Madly in love with the fashion of ‘Mad Men’


After seven seasons, “Mad Men,” arguably one of television’s most fashionable shows in history, is coming to an end.

AMC’s 1960s period drama transports audiences back to an era predating Surgeon General Warnings, a time when everyone in the workplace would enjoy cigarettes and booze at lunchtime and both men and women were fashion forward.

The mastermind behind the show’s fashion is costume designer Janie Bryant, who was inspired by 1960s catalogs, Southern style and vintage shops in the Los Angeles area.

Through the show, Bryant played an important role in bringing the worlds of fashion and costume design closer together.

And she managed to rekindle sixties style in the twenty-first century, where comfort oftentimes comes before class.

Do pillbox hats, pearl necklaces, kitten heels, cardigans matched with sleek pencil skirts, matte red lipstick and cat-eye makeup sound familiar? How about stylized hair, tailored men’s suits, folded pocket squares and the occasional fedora?

All of these staples have become the trends of mainstream fashion over the last seven years of the show’s run.

Not only did audiences fall in love with the clothes on the screen, but they also took the time to transform their entire wardrobes. By 2011, Bryant helped Banana Republic design a 1960s “Mad Men” inspired collection for regular consumers. Meanwhile, fashion greats such as Miuccia Prada and Marc Jacobs designed retro clothing with the more voluptuous women of the ’60s for their showcases.

The embodiment of the curvy figure is actress Christina Hendricks who plays bombshell Joan Holloway on the show.

Even before the first season’s end, fans wrote countless articles and letters about how Hendricks’ character actually helped them to accept their own curvy bodies and embrace fashion.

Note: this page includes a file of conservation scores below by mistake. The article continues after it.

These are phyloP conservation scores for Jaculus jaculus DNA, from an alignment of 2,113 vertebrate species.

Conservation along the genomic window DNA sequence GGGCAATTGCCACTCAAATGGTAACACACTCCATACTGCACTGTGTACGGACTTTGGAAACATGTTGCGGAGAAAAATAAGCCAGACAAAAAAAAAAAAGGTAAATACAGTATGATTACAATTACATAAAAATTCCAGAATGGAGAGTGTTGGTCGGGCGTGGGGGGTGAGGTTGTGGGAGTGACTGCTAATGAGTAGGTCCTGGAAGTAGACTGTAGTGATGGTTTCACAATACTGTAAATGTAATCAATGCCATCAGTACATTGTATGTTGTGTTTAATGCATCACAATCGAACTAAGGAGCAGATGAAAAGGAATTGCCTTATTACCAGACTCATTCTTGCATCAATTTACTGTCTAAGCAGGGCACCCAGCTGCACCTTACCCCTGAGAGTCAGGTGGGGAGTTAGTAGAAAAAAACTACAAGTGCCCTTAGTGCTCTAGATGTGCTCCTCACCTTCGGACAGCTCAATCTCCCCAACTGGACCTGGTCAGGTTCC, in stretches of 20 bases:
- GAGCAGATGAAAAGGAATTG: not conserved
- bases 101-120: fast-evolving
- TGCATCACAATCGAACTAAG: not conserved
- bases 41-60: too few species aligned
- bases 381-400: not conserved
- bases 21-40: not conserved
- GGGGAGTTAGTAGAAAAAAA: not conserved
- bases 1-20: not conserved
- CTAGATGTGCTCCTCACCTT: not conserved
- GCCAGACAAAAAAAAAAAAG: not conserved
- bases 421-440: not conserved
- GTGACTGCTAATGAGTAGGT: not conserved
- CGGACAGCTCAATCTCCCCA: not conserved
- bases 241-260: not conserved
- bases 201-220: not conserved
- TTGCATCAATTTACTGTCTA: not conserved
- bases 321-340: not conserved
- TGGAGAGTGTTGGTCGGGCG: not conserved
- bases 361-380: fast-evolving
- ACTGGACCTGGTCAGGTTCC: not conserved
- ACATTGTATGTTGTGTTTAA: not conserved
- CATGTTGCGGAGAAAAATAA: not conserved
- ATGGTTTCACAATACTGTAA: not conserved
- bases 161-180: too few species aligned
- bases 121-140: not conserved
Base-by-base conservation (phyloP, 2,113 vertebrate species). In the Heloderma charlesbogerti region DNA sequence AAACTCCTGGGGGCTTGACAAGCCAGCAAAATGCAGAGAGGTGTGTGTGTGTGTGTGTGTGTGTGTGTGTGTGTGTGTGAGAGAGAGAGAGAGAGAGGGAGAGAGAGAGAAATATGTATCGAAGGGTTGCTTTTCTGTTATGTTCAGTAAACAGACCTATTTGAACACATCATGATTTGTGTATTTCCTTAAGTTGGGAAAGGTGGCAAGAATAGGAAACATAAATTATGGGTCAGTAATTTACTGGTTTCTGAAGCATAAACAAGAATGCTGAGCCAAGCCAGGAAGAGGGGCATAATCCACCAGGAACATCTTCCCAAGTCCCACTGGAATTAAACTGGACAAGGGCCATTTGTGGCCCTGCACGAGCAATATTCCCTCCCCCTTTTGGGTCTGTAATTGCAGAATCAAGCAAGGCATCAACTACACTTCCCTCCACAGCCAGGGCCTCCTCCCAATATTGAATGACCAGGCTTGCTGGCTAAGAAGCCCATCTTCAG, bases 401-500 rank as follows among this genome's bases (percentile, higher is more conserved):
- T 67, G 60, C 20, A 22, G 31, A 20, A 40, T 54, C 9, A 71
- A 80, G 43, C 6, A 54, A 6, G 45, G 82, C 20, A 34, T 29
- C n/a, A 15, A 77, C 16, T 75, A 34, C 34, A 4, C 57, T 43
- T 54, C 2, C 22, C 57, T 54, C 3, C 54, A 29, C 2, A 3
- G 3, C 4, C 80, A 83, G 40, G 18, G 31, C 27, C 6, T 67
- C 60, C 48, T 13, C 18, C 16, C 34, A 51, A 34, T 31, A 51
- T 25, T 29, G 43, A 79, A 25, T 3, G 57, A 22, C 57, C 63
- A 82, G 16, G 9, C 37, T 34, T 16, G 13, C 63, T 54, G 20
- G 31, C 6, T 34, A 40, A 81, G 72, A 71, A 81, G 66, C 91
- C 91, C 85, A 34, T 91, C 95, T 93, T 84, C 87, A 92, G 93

Full-figured women were not the only ones finding inspiration on the show. Female audiences still remain in awe of Betty Draper, portrayed by January Jones, who is often compared to Grace Kelly.

In the first season, her style resembled that of a 1950s housewife, very prim and proper.

Despite the sweet and innocent housewife characteristic that pervaded Betty Draper’s wardrobe, it remains oddly alluring, like something of Jackie O.

The style of Meagan Draper, played by Jessica Paré, brought cat eye makeup back into style. And bright red lipstick can be seen on countless women both in the workplace and out on the town.

Although, the female leads were not the only ones to have impressive fashion moments.

The men, too, quickly became fashion icons. Don Draper, portrayed by Jon Hamm, is the show’s womanizing, hard-drinking protagonist.

His sleek and tailored Brooks Brothers suits are rarely ever a solid black or gray in the episodes.

At first glance, the suits appear to be of a single dominant color, but the threads used to construct the jacket and trousers are actually made from multiple colors, which make small intricate patterns.

Bryant’s attention to detail in Don Draper’s wardrobe was meant to make him stand out among the other male characters.

During the 1960s, business suits were designed with the classic pinstripe pattern because it was considered more formal than overt patterns, which were considered too casual for the workplace.

While Draper’s suits were made to incorporate different patterns, they were always simple and understated.

It is no coincidence that, after “Mad Men” started airing on AMC in 2007, men’s retail sales climbed upwards the following year. Martini shakers, cuff links, pocket squares and tailored suits saw huge upswings.

To many, the crisp, man-in-power look is much more appealing in contrast to the business-casual, metrosexual looks of the 1990s and early 2000s.

As the show’s story line extended into the following decade, changes in the characters’ wardrobes and styles reflected the evolving trends. Bryant continues to pay close attention to the times in order to make the looks on the show as authentic as possible.

Fashion trends have certainly changed with “Mad Men.” Just like the show’s 1970s flair with plaid pantsuits for empowered women, tie-dye mini-dresses, bell-bottoms and crop tops, retailers have turned out similar clothing for consumers.

With the end of “Mad Men” comes the end of an era of fashion influence and trend-setting.

Who will audiences look to next for their retro style? What fate is in store for the martini shaker industry?


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